Software Development

System Integration: Examples, Methods, Aims and Advantages

When you have disparate systems such as databases and data sources that don’t talk to each other, system integration is the solution. Bespoke code, APIS and custom programmes will successfully combine the systems into one central hub to provide easily accessible, reliable and accurate information.

Many businesses and organisations develop their IT systems in a somewhat ad hoc way as their needs change over time. This can result in certain components not combining very well – such as databases unable to ‘talk’ to each other – or staff having to rekey the same information across multiple platforms.

These situations can result in lower productivity and possibly poorer customer service, so systems integration is often the cure.

What is Systems Integration?

It’s a process by which various parts of an IT set up are readjusted to combine and work seamlessly together: this may involve new software being developed or existing software being reconfigured. For example, it’s sometimes possible to adapt databases so they’re integrated and work well together instead of being standalone and unable to communicate.

In order to achieve effective systems integration, you will likely partner up with a software development professional such as Objective, a tech agency in Essex. Based on your aims and the limitations of your present system, they’ll develop and implement a systems integration solution having assessed your present arrangements.

Examples of System Integration

Systems integration can be effective in various aspects of a business’s functions:

  • Databases – rather than several databases that require the same information keyed in with no communication, yours can combine with one another through systems integration either through new database software or adapting existing ones.
  • Stock control – connecting POS and related software with your stock control system means accurate stock records can be maintained: as soon as a customer makes a purchase, the POS system removes the time from stock – and a flagging system can be set up to remind you to reorder once levels reach a certain minimum.
  • Data analytics – effective analysis of your data can only be undertaken if the data is collected and organised properly: are you missing out on a data gathering opportunity? If so, systems integration to maximise data use is the answer.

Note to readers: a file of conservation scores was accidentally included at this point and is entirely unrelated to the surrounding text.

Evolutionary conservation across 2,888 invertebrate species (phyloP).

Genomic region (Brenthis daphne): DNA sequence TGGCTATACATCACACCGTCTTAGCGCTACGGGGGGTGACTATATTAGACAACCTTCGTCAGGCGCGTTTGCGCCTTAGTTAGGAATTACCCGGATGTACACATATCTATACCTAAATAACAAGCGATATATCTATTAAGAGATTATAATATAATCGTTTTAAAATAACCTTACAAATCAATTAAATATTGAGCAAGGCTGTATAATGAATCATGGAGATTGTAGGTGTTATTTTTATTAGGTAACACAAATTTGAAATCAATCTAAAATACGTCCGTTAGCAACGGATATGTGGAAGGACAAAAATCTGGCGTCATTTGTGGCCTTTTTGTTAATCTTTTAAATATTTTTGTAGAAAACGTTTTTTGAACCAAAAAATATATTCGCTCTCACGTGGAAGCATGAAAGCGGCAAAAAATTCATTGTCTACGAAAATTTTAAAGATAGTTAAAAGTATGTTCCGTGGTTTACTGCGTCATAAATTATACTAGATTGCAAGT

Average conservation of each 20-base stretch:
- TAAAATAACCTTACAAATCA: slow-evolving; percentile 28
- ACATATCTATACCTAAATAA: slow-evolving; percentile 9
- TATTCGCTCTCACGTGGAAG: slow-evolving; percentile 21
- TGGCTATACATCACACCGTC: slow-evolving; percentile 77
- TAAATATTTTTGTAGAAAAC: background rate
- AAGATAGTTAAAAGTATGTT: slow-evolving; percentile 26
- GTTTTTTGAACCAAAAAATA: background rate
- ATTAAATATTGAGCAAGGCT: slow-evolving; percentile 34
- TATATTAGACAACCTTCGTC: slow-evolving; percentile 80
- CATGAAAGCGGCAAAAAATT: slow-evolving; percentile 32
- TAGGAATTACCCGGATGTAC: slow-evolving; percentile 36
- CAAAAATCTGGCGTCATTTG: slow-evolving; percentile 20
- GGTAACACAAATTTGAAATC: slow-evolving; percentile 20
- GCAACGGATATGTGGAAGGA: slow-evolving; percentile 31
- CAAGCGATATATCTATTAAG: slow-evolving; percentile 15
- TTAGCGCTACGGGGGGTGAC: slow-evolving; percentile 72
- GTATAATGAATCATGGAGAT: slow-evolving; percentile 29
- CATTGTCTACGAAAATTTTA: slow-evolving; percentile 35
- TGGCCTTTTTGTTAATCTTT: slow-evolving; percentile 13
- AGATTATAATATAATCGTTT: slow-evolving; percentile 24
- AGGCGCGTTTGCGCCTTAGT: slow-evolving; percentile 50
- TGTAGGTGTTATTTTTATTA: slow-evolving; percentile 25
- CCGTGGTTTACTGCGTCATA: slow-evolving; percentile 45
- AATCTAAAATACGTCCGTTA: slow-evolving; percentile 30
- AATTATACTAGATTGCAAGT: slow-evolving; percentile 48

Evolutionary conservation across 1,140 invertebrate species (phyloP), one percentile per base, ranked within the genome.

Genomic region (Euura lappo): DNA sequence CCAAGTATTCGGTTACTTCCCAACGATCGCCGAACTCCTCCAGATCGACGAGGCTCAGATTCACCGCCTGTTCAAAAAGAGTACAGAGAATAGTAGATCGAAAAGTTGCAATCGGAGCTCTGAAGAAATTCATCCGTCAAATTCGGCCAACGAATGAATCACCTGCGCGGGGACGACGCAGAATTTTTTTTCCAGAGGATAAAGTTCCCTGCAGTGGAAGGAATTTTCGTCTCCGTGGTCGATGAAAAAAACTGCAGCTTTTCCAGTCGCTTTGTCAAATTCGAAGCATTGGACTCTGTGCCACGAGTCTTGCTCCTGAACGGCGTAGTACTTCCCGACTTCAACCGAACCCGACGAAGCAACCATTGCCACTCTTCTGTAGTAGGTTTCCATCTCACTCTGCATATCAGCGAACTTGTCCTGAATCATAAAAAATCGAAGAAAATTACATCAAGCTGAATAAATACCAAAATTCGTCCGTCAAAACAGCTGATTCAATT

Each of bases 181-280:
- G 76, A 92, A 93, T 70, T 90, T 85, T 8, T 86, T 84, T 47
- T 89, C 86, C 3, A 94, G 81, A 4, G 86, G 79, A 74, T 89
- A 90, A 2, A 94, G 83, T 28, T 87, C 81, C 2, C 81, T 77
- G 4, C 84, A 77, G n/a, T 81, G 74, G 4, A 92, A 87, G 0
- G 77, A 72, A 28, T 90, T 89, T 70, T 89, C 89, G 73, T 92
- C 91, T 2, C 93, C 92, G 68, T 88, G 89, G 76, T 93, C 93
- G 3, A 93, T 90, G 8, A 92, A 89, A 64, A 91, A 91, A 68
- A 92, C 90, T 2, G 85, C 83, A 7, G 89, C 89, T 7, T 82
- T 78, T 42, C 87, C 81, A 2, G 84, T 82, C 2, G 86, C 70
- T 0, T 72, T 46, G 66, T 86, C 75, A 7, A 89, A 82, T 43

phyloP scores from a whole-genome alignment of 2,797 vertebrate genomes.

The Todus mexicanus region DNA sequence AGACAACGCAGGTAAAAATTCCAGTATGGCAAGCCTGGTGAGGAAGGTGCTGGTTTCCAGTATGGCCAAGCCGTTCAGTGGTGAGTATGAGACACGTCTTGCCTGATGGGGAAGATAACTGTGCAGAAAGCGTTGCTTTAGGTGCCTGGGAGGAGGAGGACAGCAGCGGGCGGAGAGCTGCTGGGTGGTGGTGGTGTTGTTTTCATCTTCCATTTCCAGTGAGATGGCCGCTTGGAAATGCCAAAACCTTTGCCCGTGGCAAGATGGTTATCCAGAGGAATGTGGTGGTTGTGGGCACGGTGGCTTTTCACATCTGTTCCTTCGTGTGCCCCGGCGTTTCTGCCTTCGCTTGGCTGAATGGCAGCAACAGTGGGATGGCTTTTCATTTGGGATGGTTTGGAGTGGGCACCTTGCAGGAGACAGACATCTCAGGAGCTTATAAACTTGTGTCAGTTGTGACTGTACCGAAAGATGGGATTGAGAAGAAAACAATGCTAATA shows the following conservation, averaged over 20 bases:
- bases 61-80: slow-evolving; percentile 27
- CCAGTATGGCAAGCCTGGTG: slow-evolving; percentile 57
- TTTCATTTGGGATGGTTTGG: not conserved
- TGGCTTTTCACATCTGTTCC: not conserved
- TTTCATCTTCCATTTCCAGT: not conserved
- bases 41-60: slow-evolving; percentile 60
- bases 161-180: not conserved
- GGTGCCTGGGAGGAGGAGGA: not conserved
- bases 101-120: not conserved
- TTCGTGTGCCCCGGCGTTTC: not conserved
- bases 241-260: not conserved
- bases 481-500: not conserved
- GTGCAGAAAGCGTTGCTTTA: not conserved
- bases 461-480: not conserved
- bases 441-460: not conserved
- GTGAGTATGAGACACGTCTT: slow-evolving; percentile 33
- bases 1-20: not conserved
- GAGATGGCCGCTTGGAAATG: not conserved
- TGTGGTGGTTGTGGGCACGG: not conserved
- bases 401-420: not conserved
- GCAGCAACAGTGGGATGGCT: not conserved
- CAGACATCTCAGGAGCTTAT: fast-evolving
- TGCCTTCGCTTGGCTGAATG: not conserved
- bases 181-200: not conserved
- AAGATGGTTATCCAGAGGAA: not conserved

• Project management – effective systems integration can help projects run smoothly by allocating resources where needed and when available, such as managing the time allocation of certain skilled people.

Methods of System Integration

Often new software may be developed to replace older, less efficient packages but often adaptations are adequate – as in the example of ‘databases’ above. Sometimes it’s a matter of proper ‘linking’ of different programmes to provide an efficient whole view.

For instance, linking stock control with POS and accounting packages means transactions can be successfully recorded, accounted for financially, and stock levels kept up to date including re-ordering.  

Another good example is quotations: efficient software that makes it easy to generate a quote, record it and keep a record means it can be referred to and pulled off as and when needed rather than inefficient scrabbling about trying to find it when the customer returns to take matters further.

Aims of System Integration

The overriding aim for systems integration is to boost productivity and efficiency: staff spending time on duplicating tasks or having to re-enter the same information multiple times reduces productivity, as does inefficient tracking and recording of transactions maybe leading to ‘out of stock’ situations.

It’s also important to know as much about customers as possible, so effective transaction recording and reporting means buying trends and other useful data can be gathered – this is possibly compromised if systems don’t play well together.

The Advantages of System Integration

You’ll benefit from:

  • Improved productivity – your software and systems work together and are connected as far as possible to reduce time wasted and improve work practices.
  • Customer service – likely to improve and be more efficient so encouraging repeat custom, enhancing your reputation and reducing the chances of ‘computer errors’
  • Improved efficiency – cutting down on wasted time and making faster transactions with more data included (purchase type, the amount spent and so on)
  • Agility and scalability – your business can more easily and quickly respond, adapt and grow with systems and software that works efficiently as one.

A professionally implemented systems integration solution from an experienced IT expert can be a route to increased productivity and increased revenue.